The Northern Lights (Aurora Borealis) is one of natures unmissable masterpieces. Imagine standing on the shores of a remote Greenland fjord. It’s a cold, clear and dark night and frost crackles underfoot. A sheen of new ice covers the water, and icebergs drift silently by on the tide. The sky is pierced by a million stars and the moon begins to creep up from behind a range of wild peaks.
Suddenly a greenish glimmer appears overhead, seeming at first like a high cloud lit by the moonlight. It begins to intensify and swirl, gently reflected by the fjord, and with a gasp of wonder you realise that it’s the Northern Lights, the Aurora Borealis, warming up to its show of natural splendor.
Before long it has become a dazzling display of greens, red and purples spiraling and dancing through the heavens. No photograph can prepare one to see the Aurora first hand – it moves and changes with surprising speed forming wonderful whirlpools and beams that merge and intensify, then split and fade. No wonder the Inuit believed that the Northern Lights are the playful souls of their children that died at birth. Sometimes it is a beautiful and delicate beam of light on the horizon, and sometimes it fills the entire night such that it seems that light is pouring out of the sky.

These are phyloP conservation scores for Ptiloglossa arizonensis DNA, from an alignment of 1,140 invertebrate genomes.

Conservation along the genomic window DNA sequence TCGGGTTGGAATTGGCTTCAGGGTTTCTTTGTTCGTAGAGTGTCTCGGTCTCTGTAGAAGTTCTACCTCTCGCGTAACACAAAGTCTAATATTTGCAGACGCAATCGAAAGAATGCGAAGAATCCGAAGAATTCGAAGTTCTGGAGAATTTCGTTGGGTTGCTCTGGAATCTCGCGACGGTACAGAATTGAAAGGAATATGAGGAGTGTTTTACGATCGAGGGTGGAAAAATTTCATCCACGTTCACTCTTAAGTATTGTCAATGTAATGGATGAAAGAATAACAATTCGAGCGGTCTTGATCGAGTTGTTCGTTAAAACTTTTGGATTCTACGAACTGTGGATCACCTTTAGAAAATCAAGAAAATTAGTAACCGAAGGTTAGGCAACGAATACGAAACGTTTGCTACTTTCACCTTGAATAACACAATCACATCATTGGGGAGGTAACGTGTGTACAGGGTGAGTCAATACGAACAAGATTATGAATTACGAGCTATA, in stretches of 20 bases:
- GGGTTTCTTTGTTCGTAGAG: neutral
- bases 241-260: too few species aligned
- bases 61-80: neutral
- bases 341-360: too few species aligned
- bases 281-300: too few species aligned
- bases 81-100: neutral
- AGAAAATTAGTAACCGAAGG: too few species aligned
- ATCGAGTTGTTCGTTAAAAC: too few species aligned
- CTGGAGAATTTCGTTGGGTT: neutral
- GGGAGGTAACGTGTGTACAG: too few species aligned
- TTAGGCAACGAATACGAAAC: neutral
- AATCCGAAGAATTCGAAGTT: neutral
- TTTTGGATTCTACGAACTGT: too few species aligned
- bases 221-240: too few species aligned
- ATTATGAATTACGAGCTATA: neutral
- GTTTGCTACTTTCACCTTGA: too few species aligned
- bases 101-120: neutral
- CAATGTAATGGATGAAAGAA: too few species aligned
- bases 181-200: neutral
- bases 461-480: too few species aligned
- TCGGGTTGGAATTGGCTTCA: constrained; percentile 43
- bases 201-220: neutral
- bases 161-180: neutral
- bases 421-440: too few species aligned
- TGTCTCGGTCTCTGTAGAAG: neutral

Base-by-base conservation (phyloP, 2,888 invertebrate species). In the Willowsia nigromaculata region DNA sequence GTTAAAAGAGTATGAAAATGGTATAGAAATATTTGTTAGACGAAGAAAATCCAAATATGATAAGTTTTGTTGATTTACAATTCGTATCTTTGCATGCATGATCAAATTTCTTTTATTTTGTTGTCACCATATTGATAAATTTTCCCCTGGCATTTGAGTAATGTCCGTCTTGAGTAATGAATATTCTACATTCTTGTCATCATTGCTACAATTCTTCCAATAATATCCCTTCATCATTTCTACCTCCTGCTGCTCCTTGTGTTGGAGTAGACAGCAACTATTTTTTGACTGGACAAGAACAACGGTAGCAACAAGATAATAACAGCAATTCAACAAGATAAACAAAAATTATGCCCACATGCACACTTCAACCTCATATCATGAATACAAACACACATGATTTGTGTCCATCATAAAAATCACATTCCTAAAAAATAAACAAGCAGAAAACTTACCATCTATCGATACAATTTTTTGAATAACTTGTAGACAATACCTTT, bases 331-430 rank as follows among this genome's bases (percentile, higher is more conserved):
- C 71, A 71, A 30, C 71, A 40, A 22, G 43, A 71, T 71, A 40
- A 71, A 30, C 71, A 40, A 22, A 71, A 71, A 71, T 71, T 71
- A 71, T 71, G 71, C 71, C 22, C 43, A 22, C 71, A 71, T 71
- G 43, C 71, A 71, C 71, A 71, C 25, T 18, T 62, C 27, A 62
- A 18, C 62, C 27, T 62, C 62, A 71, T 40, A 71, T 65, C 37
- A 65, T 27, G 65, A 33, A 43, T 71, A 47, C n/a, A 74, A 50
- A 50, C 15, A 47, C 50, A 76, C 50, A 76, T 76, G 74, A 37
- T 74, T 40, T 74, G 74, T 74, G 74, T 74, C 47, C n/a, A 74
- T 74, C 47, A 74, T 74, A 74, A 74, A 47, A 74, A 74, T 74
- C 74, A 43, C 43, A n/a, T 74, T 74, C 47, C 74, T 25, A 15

The Aurora Borealis forms when charged protons and electrons emitted from the sun as a solar wind are drawn in towards us by Earth’s magnetic field and collide with atoms and molecules in our atmosphere. These collisions result in countless little bursts of light that make up the aurora. Collisions with oxygen produce red and green auroras, while nitrogen produces pink and purple colors. The magnetic field is more concentrated around the Poles, hence this reaction encircles the polar regions of the earth and occurs at an altitude of 40-400 miles (65-650 km) in a zone called the Auroral Oval.
Greenland is a very reliable place to see the Northern Lights, and one would be unlucky not to see it on one of our tours that take place at suitbale time of year. Being at such a high latitude, the summer months are not dark enough at night. From our base in Kulusuk for example, the Aurora can been seen from late August until late April.